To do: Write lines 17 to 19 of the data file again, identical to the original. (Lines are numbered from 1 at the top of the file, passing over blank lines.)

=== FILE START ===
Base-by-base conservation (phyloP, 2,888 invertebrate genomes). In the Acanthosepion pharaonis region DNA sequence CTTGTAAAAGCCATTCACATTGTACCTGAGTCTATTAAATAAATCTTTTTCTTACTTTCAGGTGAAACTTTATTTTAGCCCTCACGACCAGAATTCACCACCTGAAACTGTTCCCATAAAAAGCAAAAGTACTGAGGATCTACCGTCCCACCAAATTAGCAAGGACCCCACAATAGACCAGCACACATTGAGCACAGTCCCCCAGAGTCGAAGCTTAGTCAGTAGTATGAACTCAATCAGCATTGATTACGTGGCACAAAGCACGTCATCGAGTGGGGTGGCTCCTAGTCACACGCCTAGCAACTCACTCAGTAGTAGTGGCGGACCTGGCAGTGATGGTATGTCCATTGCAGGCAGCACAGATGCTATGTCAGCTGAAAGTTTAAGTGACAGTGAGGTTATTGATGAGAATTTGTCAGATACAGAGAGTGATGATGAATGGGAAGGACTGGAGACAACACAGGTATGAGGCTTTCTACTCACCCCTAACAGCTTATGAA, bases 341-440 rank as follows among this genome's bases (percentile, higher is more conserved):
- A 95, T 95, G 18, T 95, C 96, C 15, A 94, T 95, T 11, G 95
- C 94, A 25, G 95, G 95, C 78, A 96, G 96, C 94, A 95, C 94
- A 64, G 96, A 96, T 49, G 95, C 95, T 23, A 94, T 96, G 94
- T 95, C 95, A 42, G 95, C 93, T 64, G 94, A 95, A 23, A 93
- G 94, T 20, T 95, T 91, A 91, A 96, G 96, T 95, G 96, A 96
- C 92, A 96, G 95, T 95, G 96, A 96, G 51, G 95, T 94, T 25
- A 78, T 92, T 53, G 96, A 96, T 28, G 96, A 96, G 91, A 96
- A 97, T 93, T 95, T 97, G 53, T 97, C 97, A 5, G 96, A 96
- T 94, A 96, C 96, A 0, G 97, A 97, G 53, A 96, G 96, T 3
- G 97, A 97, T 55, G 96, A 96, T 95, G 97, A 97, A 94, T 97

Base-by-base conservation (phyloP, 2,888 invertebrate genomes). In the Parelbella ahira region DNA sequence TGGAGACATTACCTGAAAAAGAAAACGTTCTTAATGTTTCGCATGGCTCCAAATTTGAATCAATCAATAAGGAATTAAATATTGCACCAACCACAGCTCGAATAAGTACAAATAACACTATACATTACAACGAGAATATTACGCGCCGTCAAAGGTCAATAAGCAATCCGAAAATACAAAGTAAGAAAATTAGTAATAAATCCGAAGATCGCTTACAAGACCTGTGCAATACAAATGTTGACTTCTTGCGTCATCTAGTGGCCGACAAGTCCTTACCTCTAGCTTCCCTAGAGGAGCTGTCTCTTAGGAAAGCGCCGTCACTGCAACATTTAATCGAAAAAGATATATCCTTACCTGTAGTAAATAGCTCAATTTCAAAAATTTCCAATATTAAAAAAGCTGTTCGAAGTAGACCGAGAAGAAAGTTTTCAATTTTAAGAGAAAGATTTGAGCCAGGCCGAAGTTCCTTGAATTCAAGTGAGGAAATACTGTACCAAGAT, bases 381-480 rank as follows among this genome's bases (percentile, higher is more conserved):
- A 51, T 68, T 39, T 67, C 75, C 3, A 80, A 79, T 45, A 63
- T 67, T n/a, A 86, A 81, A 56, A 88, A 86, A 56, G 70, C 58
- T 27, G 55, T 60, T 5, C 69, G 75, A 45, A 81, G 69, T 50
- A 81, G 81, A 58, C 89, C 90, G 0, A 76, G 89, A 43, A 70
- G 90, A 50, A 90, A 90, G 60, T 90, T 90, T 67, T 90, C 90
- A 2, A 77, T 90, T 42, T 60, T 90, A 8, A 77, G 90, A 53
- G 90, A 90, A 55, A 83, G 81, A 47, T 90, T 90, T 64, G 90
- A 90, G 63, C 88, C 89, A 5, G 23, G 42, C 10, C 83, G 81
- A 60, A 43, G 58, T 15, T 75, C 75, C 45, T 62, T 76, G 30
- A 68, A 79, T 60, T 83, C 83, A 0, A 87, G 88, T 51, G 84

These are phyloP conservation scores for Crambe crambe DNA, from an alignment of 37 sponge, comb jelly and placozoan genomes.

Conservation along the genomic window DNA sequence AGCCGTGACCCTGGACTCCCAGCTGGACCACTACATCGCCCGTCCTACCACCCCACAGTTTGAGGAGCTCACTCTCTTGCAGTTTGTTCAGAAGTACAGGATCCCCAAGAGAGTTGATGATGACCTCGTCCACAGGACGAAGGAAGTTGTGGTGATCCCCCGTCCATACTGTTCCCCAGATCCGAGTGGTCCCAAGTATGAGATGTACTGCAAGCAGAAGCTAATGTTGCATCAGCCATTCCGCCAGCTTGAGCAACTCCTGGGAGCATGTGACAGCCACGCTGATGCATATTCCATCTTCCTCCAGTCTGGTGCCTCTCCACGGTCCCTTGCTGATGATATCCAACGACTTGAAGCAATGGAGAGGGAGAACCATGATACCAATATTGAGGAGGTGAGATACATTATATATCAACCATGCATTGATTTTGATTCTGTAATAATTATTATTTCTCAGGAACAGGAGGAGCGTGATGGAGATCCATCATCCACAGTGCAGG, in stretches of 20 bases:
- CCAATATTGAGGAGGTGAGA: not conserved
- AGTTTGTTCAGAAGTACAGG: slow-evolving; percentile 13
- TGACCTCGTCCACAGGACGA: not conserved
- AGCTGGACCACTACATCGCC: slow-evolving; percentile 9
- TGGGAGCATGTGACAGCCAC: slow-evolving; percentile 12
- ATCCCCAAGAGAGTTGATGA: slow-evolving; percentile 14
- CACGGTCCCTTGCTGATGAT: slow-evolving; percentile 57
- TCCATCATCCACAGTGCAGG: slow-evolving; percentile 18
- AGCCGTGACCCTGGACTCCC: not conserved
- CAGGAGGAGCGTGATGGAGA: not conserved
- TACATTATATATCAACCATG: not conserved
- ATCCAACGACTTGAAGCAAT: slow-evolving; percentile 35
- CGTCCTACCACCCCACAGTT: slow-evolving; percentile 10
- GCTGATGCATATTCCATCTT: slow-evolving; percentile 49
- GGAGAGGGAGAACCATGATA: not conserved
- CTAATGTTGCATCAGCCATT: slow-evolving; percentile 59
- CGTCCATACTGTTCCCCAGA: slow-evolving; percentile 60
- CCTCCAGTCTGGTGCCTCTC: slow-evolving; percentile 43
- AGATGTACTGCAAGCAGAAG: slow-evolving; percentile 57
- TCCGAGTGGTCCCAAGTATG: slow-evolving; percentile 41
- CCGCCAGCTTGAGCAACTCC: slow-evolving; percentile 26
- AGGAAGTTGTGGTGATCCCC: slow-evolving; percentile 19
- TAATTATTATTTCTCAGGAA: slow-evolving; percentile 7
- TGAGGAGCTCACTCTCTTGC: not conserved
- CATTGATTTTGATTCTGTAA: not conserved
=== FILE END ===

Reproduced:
- G 90, A 50, A 90, A 90, G 60, T 90, T 90, T 67, T 90, C 90
- A 2, A 77, T 90, T 42, T 60, T 90, A 8, A 77, G 90, A 53
- G 90, A 90, A 55, A 83, G 81, A 47, T 90, T 90, T 64, G 90